The determination of manganese (Mn) essentiality in plant growth by McHargue (1914–1922)
focused the attention of plant nutritionists on this nutrient, and led the way for further groundbreaking
studies. Since then, research into the concentrations of manganese that confer deficiency
or toxicity, and the variation between- and within-plant species in their tolerance or susceptibility
to these afflictions has proliferated. The symptoms of toxicity and deficiency have also received
much attention owing to their variation among species and their similarity to other nutrient anomalies.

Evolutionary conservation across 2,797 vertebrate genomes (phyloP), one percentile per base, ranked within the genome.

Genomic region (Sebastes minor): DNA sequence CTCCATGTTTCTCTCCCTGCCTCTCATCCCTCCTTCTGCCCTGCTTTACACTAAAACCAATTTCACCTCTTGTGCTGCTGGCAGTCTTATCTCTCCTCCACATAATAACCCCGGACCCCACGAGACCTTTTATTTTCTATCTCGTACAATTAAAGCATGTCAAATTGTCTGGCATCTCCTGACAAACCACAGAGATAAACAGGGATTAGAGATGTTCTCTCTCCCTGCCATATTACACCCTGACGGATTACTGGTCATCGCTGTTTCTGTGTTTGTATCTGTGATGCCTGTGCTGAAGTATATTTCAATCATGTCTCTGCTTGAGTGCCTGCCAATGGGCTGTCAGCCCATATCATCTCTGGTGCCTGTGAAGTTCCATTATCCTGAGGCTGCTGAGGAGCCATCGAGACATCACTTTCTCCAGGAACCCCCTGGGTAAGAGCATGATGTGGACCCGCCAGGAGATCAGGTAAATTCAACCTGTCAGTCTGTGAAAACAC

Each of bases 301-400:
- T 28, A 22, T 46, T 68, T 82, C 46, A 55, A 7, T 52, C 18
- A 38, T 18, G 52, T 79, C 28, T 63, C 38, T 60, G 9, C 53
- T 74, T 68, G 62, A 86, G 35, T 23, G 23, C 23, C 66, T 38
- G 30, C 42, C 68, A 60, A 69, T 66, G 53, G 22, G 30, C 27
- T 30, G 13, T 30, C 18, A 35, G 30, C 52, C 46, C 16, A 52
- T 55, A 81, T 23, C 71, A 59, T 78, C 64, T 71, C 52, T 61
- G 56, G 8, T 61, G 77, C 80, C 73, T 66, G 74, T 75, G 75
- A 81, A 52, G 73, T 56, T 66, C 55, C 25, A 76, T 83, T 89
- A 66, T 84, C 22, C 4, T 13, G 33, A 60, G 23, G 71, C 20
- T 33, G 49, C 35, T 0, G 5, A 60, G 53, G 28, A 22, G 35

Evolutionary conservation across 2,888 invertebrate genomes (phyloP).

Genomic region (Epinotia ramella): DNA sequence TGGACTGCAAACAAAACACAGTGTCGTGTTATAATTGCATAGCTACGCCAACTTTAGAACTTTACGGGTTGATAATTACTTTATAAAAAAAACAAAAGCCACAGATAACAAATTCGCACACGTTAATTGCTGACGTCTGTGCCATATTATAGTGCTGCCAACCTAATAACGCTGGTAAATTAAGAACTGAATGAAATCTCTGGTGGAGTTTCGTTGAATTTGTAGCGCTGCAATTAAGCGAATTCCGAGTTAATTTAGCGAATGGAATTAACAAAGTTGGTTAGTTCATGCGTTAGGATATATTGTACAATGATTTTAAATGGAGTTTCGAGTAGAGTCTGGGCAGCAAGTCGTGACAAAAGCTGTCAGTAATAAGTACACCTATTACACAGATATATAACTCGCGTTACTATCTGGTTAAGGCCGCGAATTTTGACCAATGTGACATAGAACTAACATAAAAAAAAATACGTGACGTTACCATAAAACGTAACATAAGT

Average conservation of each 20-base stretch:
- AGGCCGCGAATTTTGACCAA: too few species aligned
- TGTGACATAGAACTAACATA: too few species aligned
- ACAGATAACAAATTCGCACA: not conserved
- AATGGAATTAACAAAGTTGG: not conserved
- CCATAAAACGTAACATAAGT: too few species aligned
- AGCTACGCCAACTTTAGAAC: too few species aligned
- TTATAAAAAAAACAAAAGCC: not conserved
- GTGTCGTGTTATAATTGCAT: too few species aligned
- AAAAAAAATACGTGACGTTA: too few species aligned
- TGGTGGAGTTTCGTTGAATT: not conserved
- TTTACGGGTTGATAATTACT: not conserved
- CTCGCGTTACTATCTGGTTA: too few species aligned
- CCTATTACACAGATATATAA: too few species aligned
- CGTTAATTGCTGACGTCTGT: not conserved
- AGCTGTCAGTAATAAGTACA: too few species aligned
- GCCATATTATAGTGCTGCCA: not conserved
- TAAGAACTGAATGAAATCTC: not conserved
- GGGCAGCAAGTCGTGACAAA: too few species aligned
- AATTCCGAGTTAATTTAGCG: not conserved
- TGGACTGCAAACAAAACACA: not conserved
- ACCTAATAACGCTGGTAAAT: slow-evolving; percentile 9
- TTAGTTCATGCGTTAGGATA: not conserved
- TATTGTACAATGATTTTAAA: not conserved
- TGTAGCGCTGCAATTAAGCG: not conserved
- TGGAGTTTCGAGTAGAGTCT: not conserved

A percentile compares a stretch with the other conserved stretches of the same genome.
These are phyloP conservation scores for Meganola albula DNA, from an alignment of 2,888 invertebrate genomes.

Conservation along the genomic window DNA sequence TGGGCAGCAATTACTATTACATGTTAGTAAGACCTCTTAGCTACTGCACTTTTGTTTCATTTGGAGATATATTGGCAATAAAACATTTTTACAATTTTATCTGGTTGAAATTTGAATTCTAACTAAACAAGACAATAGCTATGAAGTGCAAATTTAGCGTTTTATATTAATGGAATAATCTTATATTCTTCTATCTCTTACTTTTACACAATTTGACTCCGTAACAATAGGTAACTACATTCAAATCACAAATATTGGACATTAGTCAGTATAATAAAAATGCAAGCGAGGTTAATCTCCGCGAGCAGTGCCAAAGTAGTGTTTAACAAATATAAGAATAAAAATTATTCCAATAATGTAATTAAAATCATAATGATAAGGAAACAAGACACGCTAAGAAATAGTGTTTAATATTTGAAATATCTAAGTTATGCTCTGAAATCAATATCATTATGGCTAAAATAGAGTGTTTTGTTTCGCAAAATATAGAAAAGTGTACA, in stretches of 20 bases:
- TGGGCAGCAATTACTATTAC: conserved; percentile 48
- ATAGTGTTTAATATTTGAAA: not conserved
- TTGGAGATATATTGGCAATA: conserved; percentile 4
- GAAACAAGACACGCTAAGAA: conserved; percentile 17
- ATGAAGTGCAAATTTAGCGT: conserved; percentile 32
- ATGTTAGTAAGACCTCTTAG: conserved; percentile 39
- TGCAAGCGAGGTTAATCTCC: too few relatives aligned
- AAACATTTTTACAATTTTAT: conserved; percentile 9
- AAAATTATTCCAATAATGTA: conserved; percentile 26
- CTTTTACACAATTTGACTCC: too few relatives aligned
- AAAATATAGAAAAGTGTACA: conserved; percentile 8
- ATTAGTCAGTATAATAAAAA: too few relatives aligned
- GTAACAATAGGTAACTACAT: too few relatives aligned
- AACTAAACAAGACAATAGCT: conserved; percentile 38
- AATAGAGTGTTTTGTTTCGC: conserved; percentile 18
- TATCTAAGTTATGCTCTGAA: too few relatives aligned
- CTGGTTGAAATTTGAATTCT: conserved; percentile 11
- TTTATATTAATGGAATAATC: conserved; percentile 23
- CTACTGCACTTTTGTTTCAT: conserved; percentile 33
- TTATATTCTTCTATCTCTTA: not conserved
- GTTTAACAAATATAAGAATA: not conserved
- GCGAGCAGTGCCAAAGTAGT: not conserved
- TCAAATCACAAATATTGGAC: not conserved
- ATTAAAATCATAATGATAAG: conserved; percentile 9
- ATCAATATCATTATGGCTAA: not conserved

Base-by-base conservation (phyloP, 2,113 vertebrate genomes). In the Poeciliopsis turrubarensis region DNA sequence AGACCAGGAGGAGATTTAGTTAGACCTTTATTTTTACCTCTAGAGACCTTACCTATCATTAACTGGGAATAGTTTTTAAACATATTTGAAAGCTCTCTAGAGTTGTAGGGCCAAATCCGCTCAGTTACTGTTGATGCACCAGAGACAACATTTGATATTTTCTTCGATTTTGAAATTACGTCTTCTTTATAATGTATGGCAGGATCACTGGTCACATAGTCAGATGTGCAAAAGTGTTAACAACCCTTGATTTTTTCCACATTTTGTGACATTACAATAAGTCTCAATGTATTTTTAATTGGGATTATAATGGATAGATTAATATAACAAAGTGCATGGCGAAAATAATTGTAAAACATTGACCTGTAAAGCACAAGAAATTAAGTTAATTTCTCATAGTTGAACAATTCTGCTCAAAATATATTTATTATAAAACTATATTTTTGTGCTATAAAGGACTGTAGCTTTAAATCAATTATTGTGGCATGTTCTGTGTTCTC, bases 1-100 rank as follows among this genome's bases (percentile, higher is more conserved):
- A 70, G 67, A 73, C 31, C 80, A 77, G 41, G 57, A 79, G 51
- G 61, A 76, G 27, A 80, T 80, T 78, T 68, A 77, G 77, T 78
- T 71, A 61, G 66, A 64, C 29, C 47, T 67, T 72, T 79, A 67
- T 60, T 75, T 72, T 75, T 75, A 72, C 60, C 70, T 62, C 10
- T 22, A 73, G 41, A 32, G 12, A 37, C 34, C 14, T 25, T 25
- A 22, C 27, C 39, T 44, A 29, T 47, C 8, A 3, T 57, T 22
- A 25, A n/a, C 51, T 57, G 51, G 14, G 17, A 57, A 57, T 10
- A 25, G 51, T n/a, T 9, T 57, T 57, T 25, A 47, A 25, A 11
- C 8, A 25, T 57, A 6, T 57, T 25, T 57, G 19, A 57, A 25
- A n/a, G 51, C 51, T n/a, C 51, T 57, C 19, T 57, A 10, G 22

The diversity of visual symptoms within a species that often confounds diagnosis has been
attributed to soil conditions. Soil pH is one of the most influential factors affecting the absorption
of manganese by changing mobility from bulk soil to root surface. In addition to research on manganese
diagnostics, workers have also focused on the role of manganese in resistance to pests and
disease, revealing economically important interactions that further highlight the importance of this
nutrient in optimal plant production.